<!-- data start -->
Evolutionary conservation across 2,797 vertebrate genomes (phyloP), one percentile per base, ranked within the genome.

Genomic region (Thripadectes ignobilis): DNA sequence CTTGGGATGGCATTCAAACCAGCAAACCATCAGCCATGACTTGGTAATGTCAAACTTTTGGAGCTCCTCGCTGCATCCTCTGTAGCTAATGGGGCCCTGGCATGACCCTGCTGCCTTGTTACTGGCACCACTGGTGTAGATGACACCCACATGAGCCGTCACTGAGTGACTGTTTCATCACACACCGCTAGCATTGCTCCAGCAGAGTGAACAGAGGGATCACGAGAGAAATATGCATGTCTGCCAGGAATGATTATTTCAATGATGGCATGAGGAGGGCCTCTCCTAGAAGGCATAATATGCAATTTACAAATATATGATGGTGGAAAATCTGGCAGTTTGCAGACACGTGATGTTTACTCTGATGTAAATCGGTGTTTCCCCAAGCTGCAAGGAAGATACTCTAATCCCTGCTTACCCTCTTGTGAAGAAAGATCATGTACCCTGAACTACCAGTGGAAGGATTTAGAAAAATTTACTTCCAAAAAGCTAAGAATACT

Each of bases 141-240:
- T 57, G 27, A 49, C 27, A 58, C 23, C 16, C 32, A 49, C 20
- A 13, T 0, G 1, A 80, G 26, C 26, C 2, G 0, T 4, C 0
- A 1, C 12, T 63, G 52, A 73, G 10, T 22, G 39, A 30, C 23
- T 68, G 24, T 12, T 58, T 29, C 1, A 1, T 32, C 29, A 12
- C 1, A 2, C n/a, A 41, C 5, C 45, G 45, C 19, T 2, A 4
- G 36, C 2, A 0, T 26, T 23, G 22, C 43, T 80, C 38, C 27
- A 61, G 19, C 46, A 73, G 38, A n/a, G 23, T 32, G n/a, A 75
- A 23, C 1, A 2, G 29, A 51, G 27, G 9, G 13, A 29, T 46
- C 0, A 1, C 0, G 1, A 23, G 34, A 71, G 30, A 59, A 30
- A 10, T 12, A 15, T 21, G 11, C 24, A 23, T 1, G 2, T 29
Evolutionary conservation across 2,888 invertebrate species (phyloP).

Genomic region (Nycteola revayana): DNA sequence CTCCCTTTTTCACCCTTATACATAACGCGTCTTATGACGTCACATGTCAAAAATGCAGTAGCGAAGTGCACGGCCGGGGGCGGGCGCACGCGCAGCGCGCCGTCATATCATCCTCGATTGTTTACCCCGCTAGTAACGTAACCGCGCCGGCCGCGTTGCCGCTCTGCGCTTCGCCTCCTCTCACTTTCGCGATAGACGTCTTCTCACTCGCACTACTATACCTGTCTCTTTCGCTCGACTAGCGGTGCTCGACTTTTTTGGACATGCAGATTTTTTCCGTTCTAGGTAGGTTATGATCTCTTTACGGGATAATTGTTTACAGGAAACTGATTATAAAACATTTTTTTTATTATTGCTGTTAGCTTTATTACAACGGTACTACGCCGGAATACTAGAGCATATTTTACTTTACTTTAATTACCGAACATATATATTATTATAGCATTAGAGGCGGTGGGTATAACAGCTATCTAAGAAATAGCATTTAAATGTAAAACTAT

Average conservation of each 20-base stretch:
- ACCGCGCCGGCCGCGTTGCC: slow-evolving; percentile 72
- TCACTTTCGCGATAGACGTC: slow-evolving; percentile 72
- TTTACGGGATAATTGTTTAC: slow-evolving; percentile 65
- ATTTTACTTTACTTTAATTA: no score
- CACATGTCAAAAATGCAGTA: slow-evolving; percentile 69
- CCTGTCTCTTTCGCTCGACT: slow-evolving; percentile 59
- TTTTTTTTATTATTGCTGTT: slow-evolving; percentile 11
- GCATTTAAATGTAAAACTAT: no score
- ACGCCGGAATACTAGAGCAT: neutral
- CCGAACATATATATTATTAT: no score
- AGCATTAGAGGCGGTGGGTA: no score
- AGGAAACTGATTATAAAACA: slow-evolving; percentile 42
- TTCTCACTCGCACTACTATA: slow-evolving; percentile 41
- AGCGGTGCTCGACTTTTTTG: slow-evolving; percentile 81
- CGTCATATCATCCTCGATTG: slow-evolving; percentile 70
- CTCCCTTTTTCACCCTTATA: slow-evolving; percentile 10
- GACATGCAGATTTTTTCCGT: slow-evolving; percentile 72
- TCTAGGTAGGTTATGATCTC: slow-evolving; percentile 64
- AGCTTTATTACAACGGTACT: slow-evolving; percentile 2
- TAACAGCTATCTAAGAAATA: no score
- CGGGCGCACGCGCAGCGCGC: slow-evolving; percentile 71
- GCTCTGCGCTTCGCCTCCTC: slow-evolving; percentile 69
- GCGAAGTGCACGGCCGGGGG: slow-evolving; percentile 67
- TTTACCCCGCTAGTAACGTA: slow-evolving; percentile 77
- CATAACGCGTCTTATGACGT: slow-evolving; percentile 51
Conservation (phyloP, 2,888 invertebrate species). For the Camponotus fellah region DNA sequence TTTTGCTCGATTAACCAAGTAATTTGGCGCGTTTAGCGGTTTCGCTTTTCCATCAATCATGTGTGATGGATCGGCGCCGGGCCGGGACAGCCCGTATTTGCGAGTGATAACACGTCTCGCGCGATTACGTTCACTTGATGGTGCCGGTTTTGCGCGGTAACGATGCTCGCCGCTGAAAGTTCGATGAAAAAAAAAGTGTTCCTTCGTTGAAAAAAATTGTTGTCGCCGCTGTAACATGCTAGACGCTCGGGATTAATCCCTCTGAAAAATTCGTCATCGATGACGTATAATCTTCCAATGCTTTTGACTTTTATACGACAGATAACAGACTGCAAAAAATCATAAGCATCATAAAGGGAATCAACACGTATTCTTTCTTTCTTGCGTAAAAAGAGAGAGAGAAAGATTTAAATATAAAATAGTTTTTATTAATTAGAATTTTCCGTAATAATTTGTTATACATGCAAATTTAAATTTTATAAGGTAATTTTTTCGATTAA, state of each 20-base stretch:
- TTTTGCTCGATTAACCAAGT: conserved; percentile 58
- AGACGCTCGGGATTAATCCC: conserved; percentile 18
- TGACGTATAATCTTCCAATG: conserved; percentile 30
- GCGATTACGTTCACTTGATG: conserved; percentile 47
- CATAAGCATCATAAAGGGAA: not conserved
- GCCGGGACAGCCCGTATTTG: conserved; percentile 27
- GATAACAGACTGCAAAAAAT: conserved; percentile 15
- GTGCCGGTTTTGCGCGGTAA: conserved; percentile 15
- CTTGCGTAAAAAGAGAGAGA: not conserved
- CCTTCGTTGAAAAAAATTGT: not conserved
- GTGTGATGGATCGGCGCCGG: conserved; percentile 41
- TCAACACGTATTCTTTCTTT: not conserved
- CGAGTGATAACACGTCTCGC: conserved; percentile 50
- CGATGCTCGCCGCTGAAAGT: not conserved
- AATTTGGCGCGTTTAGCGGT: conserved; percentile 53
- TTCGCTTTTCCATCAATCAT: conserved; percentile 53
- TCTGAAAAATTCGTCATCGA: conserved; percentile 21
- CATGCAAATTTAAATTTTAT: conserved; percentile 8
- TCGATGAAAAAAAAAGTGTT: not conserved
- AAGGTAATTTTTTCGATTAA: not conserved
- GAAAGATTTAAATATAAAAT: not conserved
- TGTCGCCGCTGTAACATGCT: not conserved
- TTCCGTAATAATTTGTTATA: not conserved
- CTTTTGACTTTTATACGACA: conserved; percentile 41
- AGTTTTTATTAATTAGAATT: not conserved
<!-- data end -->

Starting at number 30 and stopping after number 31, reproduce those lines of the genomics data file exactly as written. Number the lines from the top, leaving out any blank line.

- AGCGGTGCTCGACTTTTTTG: slow-evolving; percentile 81
- CGTCATATCATCCTCGATTG: slow-evolving; percentile 70